What Are the Symptoms of Glaucoma?
A leading — but preventable — cause of blindness, glaucoma can be treated effectively if it’s detected early enough.
Glaucoma is a group of related conditions that can cause irreversible eye damage. With more than three million Americans living with the condition, it’s clear that glaucoma poses a real risk to patients across demographics and income levels. That said, it’s particularly important for older adults to understand the condition, as Americans over the age of 40 account for roughly 90 percent of the country’s glaucoma patients.
Early detection and treatment for glaucoma early is key. If a patient fails to get the right kind of attention from a qualified eye care specialist, glaucoma can eventually lead to blindness. To that end, learning more about the causes of glaucoma and the symptoms associated with the condition can help patients know when to seek out professional care — and when to begin exploring the best treatment options for their situation.
What is Glaucoma?
Glaucoma is the result of optic nerve damage. Blind spots develop in your visual field as the nerve deteriorates. Nerve damage happens as a result of increased eye pressure due to a fluid buildup (aqueous humor) throughout the inside of your eye. Fluid usually drains out through a tissue called a trabecular meshwork, located around the base of the cornea. If fluid drainage doesn’t work properly or is overproduced, it causes increased pressure and fluid can’t flow out at a normal rate.
What Causes Glaucoma?
Glaucoma occurs when there is damage to the eye’s optic nerve, the part of the eye that links essential ocular functions to the brain. While this holds true across the various kinds of glaucoma, each type includes different factors that can lead to this damage.
The most widely acknowledged risk factor is high pressure inside the eye. This can spike if the eye begins leaking fluid, putting additional pressure on the optic nerve. Additionally, thin corneas, diabetes, high blood pressure, irregularities with the optic nerve, and a family history of the disease can all contribute to a patient’s risk of developing glaucoma.
Further, there are certain patient populations that face a higher risk of glaucoma. For example, African Americans are three to four times more likely to develop open-angle glaucoma than Caucasians, and the condition can develop especially quickly for Hispanics over the age of 65.
What Are the Most Common Symptoms?
Because the damage caused by glaucoma is irreversible, it’s important for patients to know how to spot the symptoms of the disease as early as possible. This is obviously easier said than done, and it’s particularly daunting for patients suffering from one of the types of glaucoma that sets in very slowly, making it difficult to spot warning signs.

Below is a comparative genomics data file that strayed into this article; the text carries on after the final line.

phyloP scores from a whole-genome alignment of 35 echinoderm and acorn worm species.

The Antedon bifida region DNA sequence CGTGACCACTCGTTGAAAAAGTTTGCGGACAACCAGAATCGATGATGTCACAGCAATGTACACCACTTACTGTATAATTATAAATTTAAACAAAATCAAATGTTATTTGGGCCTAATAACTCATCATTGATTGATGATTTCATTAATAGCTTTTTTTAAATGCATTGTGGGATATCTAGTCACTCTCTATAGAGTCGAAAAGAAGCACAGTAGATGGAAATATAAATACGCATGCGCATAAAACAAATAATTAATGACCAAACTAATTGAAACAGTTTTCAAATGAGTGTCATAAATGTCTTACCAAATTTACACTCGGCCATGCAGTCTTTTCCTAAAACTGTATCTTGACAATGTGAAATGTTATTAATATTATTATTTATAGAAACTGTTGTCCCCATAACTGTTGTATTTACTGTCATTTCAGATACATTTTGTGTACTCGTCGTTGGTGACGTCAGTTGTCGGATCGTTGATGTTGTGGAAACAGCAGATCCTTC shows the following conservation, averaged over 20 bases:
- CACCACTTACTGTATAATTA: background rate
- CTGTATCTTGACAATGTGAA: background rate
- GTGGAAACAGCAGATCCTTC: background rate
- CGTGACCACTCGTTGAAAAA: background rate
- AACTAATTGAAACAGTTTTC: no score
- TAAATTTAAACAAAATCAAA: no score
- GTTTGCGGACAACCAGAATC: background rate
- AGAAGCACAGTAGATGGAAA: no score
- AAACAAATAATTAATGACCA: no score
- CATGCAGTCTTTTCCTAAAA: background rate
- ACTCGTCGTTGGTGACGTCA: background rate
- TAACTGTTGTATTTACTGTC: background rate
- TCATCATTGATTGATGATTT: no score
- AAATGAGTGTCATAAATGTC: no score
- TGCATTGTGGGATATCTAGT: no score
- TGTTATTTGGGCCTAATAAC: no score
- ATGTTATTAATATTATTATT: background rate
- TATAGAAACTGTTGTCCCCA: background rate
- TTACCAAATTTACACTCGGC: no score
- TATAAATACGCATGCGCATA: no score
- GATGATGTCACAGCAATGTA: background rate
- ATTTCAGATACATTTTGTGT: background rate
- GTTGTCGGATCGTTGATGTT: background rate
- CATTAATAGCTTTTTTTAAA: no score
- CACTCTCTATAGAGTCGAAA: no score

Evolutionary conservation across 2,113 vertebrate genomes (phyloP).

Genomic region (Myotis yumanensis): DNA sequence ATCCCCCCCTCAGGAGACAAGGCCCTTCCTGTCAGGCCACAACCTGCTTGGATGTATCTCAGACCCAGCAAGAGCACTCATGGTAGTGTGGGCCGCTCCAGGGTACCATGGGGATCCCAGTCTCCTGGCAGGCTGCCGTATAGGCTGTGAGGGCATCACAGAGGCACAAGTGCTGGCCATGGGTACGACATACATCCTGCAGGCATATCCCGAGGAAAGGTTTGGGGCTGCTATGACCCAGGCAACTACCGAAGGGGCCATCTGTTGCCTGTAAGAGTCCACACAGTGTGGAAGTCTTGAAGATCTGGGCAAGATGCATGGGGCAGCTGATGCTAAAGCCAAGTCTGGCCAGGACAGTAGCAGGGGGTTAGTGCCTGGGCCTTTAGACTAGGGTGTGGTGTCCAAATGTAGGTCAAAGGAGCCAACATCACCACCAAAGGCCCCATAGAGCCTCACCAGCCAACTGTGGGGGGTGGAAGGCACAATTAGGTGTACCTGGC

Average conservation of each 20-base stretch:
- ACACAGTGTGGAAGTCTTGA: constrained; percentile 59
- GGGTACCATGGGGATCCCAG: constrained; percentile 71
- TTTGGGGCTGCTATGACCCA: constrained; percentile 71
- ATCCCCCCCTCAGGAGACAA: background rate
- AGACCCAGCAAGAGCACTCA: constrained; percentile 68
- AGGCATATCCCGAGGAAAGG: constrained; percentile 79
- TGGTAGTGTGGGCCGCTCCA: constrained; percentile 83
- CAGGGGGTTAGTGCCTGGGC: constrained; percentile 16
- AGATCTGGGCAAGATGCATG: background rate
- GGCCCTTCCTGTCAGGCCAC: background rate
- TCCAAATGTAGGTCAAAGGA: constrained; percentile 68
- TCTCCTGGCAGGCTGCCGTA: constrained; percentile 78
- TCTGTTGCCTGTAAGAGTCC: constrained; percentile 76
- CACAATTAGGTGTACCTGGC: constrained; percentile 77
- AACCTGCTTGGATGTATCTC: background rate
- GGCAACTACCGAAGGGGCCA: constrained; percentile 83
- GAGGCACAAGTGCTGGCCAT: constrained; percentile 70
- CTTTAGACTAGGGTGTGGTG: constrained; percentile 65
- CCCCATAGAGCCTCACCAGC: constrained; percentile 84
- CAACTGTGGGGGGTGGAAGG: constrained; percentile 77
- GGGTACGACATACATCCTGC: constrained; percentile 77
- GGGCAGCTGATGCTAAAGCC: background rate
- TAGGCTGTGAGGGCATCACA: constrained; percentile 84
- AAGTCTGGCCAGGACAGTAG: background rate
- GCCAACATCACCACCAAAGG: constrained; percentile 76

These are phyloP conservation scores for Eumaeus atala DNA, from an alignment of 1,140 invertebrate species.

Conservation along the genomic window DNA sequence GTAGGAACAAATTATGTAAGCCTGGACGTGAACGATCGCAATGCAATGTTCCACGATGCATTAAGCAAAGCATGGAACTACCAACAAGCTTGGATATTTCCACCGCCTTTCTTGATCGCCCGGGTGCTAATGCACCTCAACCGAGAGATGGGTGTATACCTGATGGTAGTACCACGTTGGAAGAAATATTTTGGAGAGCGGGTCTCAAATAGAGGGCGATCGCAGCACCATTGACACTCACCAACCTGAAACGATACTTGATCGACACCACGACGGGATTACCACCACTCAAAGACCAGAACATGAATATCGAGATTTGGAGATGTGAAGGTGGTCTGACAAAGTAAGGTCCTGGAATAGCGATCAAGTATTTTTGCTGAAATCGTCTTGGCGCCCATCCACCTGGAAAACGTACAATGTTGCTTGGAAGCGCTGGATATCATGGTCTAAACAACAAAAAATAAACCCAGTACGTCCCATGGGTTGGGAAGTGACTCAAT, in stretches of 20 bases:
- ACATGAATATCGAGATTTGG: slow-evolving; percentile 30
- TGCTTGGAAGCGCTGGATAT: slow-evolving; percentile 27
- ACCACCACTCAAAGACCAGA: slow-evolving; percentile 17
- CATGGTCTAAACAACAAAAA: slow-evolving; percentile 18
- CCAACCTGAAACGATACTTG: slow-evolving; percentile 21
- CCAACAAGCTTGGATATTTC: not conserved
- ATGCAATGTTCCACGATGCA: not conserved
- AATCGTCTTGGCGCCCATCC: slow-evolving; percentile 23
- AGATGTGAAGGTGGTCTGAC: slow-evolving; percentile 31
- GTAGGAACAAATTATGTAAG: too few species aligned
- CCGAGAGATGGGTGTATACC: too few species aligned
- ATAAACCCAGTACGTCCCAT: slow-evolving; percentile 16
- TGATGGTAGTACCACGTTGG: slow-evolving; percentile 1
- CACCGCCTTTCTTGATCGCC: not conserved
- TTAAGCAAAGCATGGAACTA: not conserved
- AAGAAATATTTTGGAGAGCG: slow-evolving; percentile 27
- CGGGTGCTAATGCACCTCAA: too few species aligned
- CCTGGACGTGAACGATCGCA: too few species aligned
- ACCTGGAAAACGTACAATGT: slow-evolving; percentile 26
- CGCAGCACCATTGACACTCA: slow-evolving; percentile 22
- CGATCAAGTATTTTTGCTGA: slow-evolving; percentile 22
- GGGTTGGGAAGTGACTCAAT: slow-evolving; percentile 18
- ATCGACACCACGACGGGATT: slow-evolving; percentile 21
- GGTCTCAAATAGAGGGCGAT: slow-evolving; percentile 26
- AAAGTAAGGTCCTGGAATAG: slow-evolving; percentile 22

For instance, open-angle glaucoma — the most prevalent variant in the United States — can manifest virtually no noticeable symptoms until patients begin to experience actual vision loss. This means that it’s essential to speak to an eye care specialist if you feel that you’re losing your peripheral vision (side vision), or if you notice any other changes to your field of vision.
On the other hand, the symptoms of angle-closure glaucoma are much more immediate. They range from blurred vision and halos around lights to pain, nausea, and vomiting. If you’re experiencing any of these symptoms, it’s urgent that you seek emergency medical attention as soon as possible.
What Treatment Is Available?
If you’re dealing with glaucoma, there are a range of treatment options available to mitigate its effects. Prescription eye drops can help moderate intraocular pressure, as can several supplementary oral medications. If a more aggressive course of treatment is needed, laser surgery can be used to drain fluid from the eye to help reduce fluid pressure.
However, the best way to keep a handle on glaucoma is to get an annual eye exam. That way, your eye care specialist will be able to watch out for any changes in your eyes and ask you about any differences in your field of vision on a regular basis.
Ultimately, controlling glaucoma depends on getting attention from trained professionals. At the Kleiman Evangelista Eye Centers of Texas, our team of experienced eye care specialists is ready to help. If you’d like to get the conversation started about your eye health generally or glaucoma specifically, schedule a consultation today.
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